Beverage choices are just as important as food choices. Drinking sugary beverages can contribute unnecessary calories. Instead, reach for water first.
Here are four tips for quenching your thirst healthfully.
Drink Plenty of Refreshing Water
Water does the body good. It helps your muscles and brain stay hydrated for optimal physical and mental performance. How much water you need depends on your size and activity level; larger, more active people need more fluids. Drink enough for your urine to be mostly colorless and odor-free.
Drink Nutrient-Rich Dairy and Fortified Beverages
The calcium in dairy foods help build and maintain healthy bones, teeth and muscle mass. They also may help lower the risk of high blood pressure. For the most nutrients with the least fat and calories, look for fat-free or low-fat options. Plant-based beverages fortified with calcium also are a good option — opt for unsweetened varieties.
Drink a Maximum of 4 to 6 ounces of Juice a Day
While 100% juice can be a great source of several nutrients, it's possible to get too much of a good thing. Whole fruits and vegetables are much better ways to get vitamins, minerals and fluids. Actual food tends to be more satisfying, plus you get the added value of fiber and phytonutrients from the skin and pulp.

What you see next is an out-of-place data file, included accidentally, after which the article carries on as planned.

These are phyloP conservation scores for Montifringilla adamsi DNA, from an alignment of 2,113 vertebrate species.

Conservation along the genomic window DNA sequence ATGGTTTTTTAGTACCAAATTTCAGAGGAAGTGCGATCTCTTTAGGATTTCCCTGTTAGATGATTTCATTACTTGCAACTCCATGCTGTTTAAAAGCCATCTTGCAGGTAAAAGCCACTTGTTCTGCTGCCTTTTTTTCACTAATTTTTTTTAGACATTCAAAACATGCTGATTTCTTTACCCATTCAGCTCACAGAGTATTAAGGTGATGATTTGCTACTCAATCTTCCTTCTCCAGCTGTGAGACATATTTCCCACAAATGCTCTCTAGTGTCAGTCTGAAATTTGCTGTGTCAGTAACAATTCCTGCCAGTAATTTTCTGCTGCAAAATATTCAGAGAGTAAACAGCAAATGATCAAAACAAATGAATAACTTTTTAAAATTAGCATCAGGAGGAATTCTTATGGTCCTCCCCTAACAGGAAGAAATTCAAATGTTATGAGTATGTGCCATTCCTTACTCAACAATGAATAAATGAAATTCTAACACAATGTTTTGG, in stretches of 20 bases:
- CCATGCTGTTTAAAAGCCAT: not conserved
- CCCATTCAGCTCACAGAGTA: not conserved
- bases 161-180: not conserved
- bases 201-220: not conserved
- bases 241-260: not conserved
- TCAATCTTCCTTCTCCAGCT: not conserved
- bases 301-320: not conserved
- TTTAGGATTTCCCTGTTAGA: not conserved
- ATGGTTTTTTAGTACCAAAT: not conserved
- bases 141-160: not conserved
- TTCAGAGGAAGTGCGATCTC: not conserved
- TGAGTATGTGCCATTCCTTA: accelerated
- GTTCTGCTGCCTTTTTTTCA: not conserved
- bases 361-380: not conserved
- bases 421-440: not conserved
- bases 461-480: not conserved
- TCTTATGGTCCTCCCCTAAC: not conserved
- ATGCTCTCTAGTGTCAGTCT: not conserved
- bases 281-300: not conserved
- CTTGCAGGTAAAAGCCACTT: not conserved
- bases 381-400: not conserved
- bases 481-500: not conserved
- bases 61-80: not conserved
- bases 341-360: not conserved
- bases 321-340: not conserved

Drink Other Beverages with Care
Soft drinks, sweetened teas, fruit drinks and many sports and "energy" drinks can be high in sugar, calories and sometimes caffeine. Coffee drinks often are surprisingly high in calories, fat and sugar. Alcoholic drinks are packed with empty calories and are not nutrient dense. Here are some ways to manage drinks that add extra calories:
- Be a label reader. Check caffeine, sugar and saturated fat before you drink. If the numbers aren't on the label, check the company's website.
- Steer clear of super-charged "energy" drinks. Do not consume highly caffeinated beverages with alcohol.
- Start with a smaller portion. Moderation is always a smart way to treat your body well.
Find a Nutrition Expert
Looking for credible nutrition information and recommendations? The Academy of Nutrition and Dietetics' network of credentialed food and nutrition practitioners are ready to help!